Web applications are built on the stateless HTTP protocol, so session management is an application-level responsibility. Session security is critical to the overall security of an application.
Top session management threats include:
A session hijacking attack occurs when an attacker uses network monitoring software to capture the authentication token (often a cookie) used to represent a user’s session with an application. With the captured cookie, the attacker can spoof the user’s session and gain access to the application. The attacker has the same level of privileges as the legitimate user.
Countermeasures to prevent session hijacking include:
● Use SSL to create a secure communication channel and only pass the authentication cookie over an HTTPS connection.
● Implement logout functionality to allow a user to end a session that forces authentication if another session is started.
● Make sure you limit the expiration period on the session cookie if you do not use SSL. Although this does not prevent session hijacking, it reduces the time window available to the attacker.
Session replay occurs when a user’s session token is intercepted and submitted by an attacker to bypass the authentication mechanism. For example, if the session token is in plaintext in a cookie or URL, an attacker can sniff it. The attacker then posts a request using the hijacked session token.
Countermeasures to help address the threat of session replay include:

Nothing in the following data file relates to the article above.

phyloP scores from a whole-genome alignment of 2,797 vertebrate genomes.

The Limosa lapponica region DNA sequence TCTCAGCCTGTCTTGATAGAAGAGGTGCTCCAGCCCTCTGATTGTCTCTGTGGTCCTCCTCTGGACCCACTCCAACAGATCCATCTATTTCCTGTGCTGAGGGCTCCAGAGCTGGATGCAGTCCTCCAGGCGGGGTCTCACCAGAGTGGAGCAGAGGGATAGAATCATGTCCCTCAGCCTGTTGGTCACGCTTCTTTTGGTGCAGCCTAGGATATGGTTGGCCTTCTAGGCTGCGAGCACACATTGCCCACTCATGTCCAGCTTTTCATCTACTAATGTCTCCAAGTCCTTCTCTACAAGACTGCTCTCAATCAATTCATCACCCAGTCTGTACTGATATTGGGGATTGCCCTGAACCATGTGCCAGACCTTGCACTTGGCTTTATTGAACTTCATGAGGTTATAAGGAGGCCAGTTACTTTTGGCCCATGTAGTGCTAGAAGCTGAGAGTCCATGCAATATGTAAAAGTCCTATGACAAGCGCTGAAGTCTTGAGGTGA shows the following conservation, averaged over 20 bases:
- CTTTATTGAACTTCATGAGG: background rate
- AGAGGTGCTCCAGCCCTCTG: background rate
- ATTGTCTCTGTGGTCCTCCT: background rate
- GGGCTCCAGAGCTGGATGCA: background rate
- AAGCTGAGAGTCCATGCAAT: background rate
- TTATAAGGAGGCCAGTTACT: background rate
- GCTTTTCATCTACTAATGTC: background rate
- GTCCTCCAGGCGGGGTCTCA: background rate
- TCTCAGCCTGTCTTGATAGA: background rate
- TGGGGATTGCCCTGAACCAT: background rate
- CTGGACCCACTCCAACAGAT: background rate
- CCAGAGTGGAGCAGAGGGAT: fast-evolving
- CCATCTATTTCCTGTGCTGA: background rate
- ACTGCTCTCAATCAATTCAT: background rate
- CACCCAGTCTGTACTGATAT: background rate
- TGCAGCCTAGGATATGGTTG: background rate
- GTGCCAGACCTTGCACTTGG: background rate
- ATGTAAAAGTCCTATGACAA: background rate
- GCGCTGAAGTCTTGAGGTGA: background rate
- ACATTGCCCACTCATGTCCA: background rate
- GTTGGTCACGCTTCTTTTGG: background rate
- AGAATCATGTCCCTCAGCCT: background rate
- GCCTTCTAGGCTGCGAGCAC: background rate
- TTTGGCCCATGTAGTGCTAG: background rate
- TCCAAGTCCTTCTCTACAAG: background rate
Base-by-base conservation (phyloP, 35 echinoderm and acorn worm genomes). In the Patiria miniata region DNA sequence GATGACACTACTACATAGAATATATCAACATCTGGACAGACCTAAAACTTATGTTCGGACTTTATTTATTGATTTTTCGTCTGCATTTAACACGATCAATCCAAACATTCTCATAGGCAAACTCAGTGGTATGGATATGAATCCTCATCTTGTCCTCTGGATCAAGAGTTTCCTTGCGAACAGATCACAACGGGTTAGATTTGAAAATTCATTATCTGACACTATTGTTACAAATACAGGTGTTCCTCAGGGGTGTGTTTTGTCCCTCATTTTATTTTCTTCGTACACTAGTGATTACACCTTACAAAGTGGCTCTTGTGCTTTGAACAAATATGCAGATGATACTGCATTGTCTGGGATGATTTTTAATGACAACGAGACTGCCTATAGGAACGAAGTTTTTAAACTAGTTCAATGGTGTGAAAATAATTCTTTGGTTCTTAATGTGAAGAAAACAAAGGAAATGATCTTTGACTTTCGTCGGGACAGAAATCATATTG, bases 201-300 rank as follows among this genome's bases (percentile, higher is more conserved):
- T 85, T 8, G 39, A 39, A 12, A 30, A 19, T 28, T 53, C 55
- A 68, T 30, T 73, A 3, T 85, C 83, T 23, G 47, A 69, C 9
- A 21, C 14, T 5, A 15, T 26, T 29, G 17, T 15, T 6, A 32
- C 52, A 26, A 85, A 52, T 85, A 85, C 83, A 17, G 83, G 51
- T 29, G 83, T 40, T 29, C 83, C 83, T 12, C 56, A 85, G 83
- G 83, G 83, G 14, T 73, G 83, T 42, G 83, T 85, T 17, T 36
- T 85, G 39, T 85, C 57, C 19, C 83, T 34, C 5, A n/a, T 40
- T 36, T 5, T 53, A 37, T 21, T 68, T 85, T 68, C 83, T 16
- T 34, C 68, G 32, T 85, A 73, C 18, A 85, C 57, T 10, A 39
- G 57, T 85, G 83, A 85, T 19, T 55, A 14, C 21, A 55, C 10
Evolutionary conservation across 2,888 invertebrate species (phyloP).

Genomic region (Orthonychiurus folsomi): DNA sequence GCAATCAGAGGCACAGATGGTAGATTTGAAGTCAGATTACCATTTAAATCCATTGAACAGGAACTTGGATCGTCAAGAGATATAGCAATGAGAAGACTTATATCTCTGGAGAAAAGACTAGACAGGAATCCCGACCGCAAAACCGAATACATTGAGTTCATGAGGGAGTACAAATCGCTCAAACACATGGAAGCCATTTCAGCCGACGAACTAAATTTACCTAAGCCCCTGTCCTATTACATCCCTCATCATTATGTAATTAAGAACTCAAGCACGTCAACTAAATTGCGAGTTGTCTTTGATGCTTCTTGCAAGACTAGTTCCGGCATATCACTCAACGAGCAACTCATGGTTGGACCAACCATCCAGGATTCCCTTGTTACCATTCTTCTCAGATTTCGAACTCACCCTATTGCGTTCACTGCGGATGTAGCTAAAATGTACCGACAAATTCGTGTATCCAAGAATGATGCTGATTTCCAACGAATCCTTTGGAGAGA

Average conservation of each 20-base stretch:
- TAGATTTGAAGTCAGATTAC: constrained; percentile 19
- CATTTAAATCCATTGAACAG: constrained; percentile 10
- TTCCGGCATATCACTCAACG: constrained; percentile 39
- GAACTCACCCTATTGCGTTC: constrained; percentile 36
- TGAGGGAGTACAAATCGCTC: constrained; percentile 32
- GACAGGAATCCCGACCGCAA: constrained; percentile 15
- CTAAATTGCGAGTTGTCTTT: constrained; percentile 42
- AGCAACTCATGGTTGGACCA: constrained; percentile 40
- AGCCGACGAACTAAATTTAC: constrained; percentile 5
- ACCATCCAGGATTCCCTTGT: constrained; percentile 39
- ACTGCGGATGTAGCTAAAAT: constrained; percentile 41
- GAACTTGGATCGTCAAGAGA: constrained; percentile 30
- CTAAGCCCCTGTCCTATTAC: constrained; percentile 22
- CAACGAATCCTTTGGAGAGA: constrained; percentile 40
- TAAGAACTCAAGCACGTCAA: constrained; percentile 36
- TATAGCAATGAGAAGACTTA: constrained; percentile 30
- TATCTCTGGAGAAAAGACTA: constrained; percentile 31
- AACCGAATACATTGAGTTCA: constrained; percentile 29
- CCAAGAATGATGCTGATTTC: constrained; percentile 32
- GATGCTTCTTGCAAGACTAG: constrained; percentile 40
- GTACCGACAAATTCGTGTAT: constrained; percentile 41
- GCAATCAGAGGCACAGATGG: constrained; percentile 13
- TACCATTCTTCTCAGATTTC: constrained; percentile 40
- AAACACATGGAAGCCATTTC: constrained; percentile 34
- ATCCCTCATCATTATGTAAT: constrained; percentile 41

● Re-authenticate when performing critical functions. For example, prior to performing a monetary transfer in a banking application, make the user supply the account password again.
● Expire sessions appropriately, including all cookies and session tokens.
● Create a “do not remember me” option to allow no session data to be stored on the client.
Man in the Middle Attacks
A man in the middle attack occurs when the attacker intercepts messages sent between you and your intended recipient. The attacker then changes your message and sends it to the original recipient. The recipient receives the message, sees that it came from you, and acts on it. When the recipient sends a message back to you, the attacker intercepts it, alters it, and returns it to you. You and your recipient never know that you have been attacked.
Any network request involving client-server communication, including Web requests, Distributed Component Object Model (DCOM) requests, and calls to remote components and Web services, are subject to man in the middle attacks.
Countermeasures to prevent man in the middle attacks include:
● Use cryptography. If you encrypt the data before transmitting it, the attacker can still intercept it but cannot read it or alter it. If the attacker cannot read it, he or she cannot know which parts to alter. If the attacker blindly modifies your encrypted message, then the original recipient is unable to successfully decrypt it and, as a result, knows that it has been tampered with.
● Use Hashed Message Authentication Codes (HMACs). If an attacker alters the message, the recalculation of the HMAC at the recipient fails and the data can be rejected as invalid.